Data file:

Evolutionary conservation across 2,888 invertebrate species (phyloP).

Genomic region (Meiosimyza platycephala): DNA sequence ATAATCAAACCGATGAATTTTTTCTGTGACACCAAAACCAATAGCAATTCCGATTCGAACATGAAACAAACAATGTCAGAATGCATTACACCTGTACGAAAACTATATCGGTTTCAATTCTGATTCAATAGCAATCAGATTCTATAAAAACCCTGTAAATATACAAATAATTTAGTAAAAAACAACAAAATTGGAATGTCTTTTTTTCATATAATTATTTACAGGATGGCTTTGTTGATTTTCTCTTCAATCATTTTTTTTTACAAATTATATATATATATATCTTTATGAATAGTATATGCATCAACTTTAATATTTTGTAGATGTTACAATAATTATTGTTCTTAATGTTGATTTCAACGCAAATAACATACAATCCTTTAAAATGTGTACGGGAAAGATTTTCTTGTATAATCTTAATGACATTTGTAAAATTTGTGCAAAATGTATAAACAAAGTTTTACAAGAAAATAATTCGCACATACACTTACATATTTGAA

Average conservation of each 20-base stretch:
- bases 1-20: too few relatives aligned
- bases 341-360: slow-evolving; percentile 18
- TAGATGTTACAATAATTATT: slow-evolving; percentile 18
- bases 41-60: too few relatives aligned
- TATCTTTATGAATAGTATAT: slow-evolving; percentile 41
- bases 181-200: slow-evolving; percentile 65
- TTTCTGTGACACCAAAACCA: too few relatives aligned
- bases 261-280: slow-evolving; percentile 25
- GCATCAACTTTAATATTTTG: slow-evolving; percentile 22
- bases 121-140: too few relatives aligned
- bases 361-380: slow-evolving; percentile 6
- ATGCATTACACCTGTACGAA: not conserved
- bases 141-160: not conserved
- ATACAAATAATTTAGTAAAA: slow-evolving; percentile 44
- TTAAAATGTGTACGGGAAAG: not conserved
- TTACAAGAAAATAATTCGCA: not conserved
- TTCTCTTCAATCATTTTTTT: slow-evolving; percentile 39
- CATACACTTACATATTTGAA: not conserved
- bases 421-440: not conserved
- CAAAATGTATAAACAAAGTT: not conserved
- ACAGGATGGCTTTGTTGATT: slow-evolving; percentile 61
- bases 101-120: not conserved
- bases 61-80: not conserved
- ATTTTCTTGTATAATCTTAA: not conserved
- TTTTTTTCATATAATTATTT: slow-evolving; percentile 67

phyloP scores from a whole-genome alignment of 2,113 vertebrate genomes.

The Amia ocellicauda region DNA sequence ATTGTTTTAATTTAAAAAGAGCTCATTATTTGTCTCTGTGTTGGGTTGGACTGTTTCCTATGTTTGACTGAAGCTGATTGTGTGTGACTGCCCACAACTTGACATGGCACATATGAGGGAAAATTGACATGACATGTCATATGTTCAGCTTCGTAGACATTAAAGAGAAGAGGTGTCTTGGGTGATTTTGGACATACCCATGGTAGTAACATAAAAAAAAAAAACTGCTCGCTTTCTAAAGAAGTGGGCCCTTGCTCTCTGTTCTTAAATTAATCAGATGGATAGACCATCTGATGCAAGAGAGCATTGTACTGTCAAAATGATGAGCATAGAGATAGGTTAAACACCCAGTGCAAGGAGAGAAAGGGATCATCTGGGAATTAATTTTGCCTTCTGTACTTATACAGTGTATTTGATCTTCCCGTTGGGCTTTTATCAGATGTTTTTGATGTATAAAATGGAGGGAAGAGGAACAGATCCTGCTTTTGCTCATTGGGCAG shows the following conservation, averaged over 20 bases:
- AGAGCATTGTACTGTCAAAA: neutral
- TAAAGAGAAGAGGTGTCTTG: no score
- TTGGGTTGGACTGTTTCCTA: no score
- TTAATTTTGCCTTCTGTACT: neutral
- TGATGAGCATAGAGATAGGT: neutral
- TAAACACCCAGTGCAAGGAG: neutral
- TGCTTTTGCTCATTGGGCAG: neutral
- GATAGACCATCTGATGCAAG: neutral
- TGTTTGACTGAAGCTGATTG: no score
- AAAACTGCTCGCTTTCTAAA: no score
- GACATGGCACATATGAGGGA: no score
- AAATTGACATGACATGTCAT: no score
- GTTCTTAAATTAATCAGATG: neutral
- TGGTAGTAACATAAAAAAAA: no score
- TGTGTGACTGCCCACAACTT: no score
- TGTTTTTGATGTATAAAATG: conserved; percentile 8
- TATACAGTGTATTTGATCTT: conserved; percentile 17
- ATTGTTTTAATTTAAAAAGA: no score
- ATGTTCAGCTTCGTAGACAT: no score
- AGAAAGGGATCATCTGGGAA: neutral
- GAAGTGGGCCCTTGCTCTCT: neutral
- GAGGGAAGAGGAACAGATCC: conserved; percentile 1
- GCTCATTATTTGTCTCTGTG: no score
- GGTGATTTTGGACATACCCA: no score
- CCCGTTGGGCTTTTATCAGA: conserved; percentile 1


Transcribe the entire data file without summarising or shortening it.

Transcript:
Evolutionary conservation across 2,888 invertebrate species (phyloP).

Genomic region (Meiosimyza platycephala): DNA sequence ATAATCAAACCGATGAATTTTTTCTGTGACACCAAAACCAATAGCAATTCCGATTCGAACATGAAACAAACAATGTCAGAATGCATTACACCTGTACGAAAACTATATCGGTTTCAATTCTGATTCAATAGCAATCAGATTCTATAAAAACCCTGTAAATATACAAATAATTTAGTAAAAAACAACAAAATTGGAATGTCTTTTTTTCATATAATTATTTACAGGATGGCTTTGTTGATTTTCTCTTCAATCATTTTTTTTTACAAATTATATATATATATATCTTTATGAATAGTATATGCATCAACTTTAATATTTTGTAGATGTTACAATAATTATTGTTCTTAATGTTGATTTCAACGCAAATAACATACAATCCTTTAAAATGTGTACGGGAAAGATTTTCTTGTATAATCTTAATGACATTTGTAAAATTTGTGCAAAATGTATAAACAAAGTTTTACAAGAAAATAATTCGCACATACACTTACATATTTGAA

Average conservation of each 20-base stretch:
- bases 1-20: too few relatives aligned
- bases 341-360: slow-evolving; percentile 18
- TAGATGTTACAATAATTATT: slow-evolving; percentile 18
- bases 41-60: too few relatives aligned
- TATCTTTATGAATAGTATAT: slow-evolving; percentile 41
- bases 181-200: slow-evolving; percentile 65
- TTTCTGTGACACCAAAACCA: too few relatives aligned
- bases 261-280: slow-evolving; percentile 25
- GCATCAACTTTAATATTTTG: slow-evolving; percentile 22
- bases 121-140: too few relatives aligned
- bases 361-380: slow-evolving; percentile 6
- ATGCATTACACCTGTACGAA: not conserved
- bases 141-160: not conserved
- ATACAAATAATTTAGTAAAA: slow-evolving; percentile 44
- TTAAAATGTGTACGGGAAAG: not conserved
- TTACAAGAAAATAATTCGCA: not conserved
- TTCTCTTCAATCATTTTTTT: slow-evolving; percentile 39
- CATACACTTACATATTTGAA: not conserved
- bases 421-440: not conserved
- CAAAATGTATAAACAAAGTT: not conserved
- ACAGGATGGCTTTGTTGATT: slow-evolving; percentile 61
- bases 101-120: not conserved
- bases 61-80: not conserved
- ATTTTCTTGTATAATCTTAA: not conserved
- TTTTTTTCATATAATTATTT: slow-evolving; percentile 67

phyloP scores from a whole-genome alignment of 2,113 vertebrate genomes.

The Amia ocellicauda region DNA sequence ATTGTTTTAATTTAAAAAGAGCTCATTATTTGTCTCTGTGTTGGGTTGGACTGTTTCCTATGTTTGACTGAAGCTGATTGTGTGTGACTGCCCACAACTTGACATGGCACATATGAGGGAAAATTGACATGACATGTCATATGTTCAGCTTCGTAGACATTAAAGAGAAGAGGTGTCTTGGGTGATTTTGGACATACCCATGGTAGTAACATAAAAAAAAAAAACTGCTCGCTTTCTAAAGAAGTGGGCCCTTGCTCTCTGTTCTTAAATTAATCAGATGGATAGACCATCTGATGCAAGAGAGCATTGTACTGTCAAAATGATGAGCATAGAGATAGGTTAAACACCCAGTGCAAGGAGAGAAAGGGATCATCTGGGAATTAATTTTGCCTTCTGTACTTATACAGTGTATTTGATCTTCCCGTTGGGCTTTTATCAGATGTTTTTGATGTATAAAATGGAGGGAAGAGGAACAGATCCTGCTTTTGCTCATTGGGCAG shows the following conservation, averaged over 20 bases:
- AGAGCATTGTACTGTCAAAA: neutral
- TAAAGAGAAGAGGTGTCTTG: no score
- TTGGGTTGGACTGTTTCCTA: no score
- TTAATTTTGCCTTCTGTACT: neutral
- TGATGAGCATAGAGATAGGT: neutral
- TAAACACCCAGTGCAAGGAG: neutral
- TGCTTTTGCTCATTGGGCAG: neutral
- GATAGACCATCTGATGCAAG: neutral
- TGTTTGACTGAAGCTGATTG: no score
- AAAACTGCTCGCTTTCTAAA: no score
- GACATGGCACATATGAGGGA: no score
- AAATTGACATGACATGTCAT: no score
- GTTCTTAAATTAATCAGATG: neutral
- TGGTAGTAACATAAAAAAAA: no score
- TGTGTGACTGCCCACAACTT: no score
- TGTTTTTGATGTATAAAATG: conserved; percentile 8
- TATACAGTGTATTTGATCTT: conserved; percentile 17
- ATTGTTTTAATTTAAAAAGA: no score
- ATGTTCAGCTTCGTAGACAT: no score
- AGAAAGGGATCATCTGGGAA: neutral
- GAAGTGGGCCCTTGCTCTCT: neutral
- GAGGGAAGAGGAACAGATCC: conserved; percentile 1
- GCTCATTATTTGTCTCTGTG: no score
- GGTGATTTTGGACATACCCA: no score
- CCCGTTGGGCTTTTATCAGA: conserved; percentile 1